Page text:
2019 IMO Problems/Problem 1


Let $\mathbb{Z}$ be the set of integers. Determine all functions $f : \mathbb{Z} \to \mathbb{Z}$ such that, for all integers $a$ and $b$, \[f(2a) + 2f(b) = f(f(a + b)).\]

Solution 1

Let us substitute $0$ in for $a$ to get \[f(0) + 2f(b) = f(f(b)).\]

Now, since the domain and range of $f$ are the same, we can let $x = f(b)$ and $f(0)$ equal some constant $c$ to get \[c + 2x = f(x).\] Therefore, we have found that all solutions must be of the form $f(x) = 2x + c.$

Plugging back into the original equation, we have: $4a + c + 4b + 2c = 4a + 4b + 2c + c$ which is true. Therefore, we know that $f(x) = 2x + c$ satisfies the above for any integral constant c, and that this family of equations is unique.

(This solution does not work though because we don't know that $f$ is surjective)

Solution 2

We plug in $a=-b=x$ and $a=-b=x+k$ to get \[f(2x)+2f(-x)=f(f(0)),\] \[f(2(x+k))+2f(-(x+k))=f(f(0)),\] respectively.

Setting them equal to each other, we have the equation \[f(2x)+2f(-x)=f(2(x+k))+2f(-(x+k)),\] and moving "like terms" to one side of the equation yields \[f(2(x+k))-f(2x)=2f(-x)-2f(-(x+k)).\] Seeing that this is a difference of outputs of $f,$ we can relate this to slope by dividing by $2k$ on both sides. This gives us \[\frac{f(2x+2k)-f(2x)}{2k}=\frac{f(-x)-f(-x-k)}{k},\] which means that $f$ is linear. (Functional equations don't work like that unfortunately)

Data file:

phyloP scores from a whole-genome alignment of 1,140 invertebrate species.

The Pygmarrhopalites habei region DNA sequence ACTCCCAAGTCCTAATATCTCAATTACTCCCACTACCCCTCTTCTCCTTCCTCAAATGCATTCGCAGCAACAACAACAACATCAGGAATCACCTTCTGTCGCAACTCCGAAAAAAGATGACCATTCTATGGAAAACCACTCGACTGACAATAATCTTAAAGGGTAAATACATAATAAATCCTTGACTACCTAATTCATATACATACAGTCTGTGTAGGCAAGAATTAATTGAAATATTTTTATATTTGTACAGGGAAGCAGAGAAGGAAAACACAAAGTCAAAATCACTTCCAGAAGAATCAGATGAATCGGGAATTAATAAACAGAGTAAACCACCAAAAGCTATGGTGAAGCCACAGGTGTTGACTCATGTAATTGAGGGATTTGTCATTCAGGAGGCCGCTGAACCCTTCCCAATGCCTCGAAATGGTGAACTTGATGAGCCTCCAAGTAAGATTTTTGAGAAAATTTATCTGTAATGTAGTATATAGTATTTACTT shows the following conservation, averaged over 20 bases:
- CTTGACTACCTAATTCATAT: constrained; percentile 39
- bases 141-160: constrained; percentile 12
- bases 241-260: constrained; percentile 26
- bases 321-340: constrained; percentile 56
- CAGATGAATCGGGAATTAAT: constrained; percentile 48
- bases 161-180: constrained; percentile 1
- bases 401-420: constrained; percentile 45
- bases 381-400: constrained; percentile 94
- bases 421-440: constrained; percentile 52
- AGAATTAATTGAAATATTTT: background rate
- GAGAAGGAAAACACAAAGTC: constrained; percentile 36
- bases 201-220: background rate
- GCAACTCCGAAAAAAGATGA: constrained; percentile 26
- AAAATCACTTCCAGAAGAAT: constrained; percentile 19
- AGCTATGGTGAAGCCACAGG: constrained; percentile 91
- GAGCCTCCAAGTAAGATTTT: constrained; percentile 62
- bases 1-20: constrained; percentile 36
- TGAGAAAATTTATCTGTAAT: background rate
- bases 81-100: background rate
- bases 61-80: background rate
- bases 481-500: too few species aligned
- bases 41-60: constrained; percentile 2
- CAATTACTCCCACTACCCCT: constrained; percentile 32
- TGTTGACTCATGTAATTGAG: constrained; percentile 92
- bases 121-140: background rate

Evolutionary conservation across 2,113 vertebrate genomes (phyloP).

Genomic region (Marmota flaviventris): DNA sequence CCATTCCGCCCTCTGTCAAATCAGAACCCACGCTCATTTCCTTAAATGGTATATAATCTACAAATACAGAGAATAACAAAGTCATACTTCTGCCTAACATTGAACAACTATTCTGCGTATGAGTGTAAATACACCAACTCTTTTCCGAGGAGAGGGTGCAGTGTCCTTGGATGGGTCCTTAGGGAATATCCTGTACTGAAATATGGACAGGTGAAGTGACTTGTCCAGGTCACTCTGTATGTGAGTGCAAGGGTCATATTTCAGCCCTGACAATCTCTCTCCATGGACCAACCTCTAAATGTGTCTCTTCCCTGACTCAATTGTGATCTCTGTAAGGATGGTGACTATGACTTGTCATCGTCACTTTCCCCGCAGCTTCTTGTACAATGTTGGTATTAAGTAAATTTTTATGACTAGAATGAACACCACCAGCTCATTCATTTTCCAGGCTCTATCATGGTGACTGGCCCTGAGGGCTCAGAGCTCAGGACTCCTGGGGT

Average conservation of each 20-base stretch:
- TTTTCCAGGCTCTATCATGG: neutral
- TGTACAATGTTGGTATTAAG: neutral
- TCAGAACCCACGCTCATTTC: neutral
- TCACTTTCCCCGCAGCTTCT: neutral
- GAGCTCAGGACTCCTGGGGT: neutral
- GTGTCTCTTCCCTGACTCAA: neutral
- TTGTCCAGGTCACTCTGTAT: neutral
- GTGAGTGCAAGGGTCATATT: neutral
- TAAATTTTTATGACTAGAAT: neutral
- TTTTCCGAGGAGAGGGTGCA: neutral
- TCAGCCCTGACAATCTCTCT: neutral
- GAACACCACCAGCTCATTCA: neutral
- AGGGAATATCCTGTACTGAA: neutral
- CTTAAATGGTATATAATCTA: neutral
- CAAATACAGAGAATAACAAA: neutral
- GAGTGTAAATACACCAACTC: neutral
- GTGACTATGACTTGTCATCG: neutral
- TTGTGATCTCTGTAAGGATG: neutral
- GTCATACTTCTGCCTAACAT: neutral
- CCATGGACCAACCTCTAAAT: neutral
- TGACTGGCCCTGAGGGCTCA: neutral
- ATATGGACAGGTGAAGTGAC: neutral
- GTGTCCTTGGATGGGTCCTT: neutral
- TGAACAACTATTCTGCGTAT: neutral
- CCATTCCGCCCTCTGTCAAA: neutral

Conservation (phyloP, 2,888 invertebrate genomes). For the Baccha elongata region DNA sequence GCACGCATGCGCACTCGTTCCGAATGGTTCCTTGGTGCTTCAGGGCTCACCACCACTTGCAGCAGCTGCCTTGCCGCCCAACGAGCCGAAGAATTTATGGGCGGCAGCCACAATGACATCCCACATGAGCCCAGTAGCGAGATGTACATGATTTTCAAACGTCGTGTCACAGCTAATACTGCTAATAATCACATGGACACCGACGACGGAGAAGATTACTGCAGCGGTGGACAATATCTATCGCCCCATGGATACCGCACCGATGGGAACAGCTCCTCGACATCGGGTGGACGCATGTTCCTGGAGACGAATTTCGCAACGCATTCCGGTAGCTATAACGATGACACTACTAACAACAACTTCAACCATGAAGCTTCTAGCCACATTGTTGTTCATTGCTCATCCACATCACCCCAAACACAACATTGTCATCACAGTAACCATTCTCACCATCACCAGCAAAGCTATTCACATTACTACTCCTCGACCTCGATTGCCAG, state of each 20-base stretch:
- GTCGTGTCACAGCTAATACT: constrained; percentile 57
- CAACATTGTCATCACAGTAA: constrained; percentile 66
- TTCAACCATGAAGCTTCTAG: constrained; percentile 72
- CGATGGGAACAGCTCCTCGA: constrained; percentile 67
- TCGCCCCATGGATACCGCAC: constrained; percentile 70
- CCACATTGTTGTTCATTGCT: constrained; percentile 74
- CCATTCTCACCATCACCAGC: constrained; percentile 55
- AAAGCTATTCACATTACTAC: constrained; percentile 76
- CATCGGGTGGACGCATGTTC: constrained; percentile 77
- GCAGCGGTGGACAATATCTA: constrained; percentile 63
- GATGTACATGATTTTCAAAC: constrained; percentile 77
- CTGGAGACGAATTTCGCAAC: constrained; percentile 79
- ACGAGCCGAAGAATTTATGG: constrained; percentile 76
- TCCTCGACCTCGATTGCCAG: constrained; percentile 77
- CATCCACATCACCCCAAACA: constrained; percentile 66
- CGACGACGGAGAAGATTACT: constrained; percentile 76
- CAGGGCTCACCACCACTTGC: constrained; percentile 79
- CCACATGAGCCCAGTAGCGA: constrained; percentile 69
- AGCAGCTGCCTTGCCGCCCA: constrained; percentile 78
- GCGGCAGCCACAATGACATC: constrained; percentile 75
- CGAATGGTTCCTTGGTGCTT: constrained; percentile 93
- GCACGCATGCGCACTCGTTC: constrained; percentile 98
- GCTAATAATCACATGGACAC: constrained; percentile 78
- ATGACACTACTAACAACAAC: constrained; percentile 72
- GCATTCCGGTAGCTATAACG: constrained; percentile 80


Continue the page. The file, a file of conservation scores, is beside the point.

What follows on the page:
Let $f(x)=mx+n.$ Plugging our expression into our original equation yields $2ma+2mb+3n=m^2a+m^2b+mn+n,$ and letting $b$ be constant, this can only be true if $2m=m^2 \implies m=0,2.$ If $m=0,$ then $n=0,$ which implies $f(x)=0.$ However, the output is then not all integers, so this doesn't work. If $m=2,$ we have $f(x)=2x+n.$ Plugging this in works, so the answer is $f(x)=2x+c$ for some integer $c.$

Solution 3: The only one that actually works

The only solutions are $f(x)=0, 2x+c.$ For some integer $c.$

Obviously these work. We prove these are the only linear solutions. Plug $a=0$ and $b=0$ separately to get that $f(2x)=2f(x)-f(0).$ Plug $(0, a+b)$ to see $f(0)+f(a+b)=f(a)+f(b),$ and subtracting $2f(0)$ from both sides shows $f(a)-f(0)$ to be additive thus linear by Cauchy since this is on integers. Thus, $f(a)$ is linear, and so we are done since it can be easily shown that $0$ and $2x+c$ are the only linear solutions by plugging $mx+n$ into the equation.

~ LLL2019 (first to post correct solution on here)

Solution 4: This works as well

We claim the only solutions are $f\equiv0$ and $f(x)=2x+c$ for some integer $c$., which obviously work. Plugging in $(0,n)$ and $(1,n-1)$ give $f(0)+2f(n)=f(f(n))=f(2)+2f(n-1)$, so $f(n)-f(n-1)=\frac{f(2)-f(0)}2$. Since this difference is constant and $f\colon\mathbb Z\rightarrow\mathbb Z$, we must have $f$ is linear (finite differences or induction). It is easy to see the only linear solutions are those specified above. $\blacksquare$

~ Ezra Guerrero

See Also

2019 IMO (Problems) • Resources
Preceded by
First Problem
1 2 3 4 5 6 Followed by
Problem 2
All IMO Problems and Solutions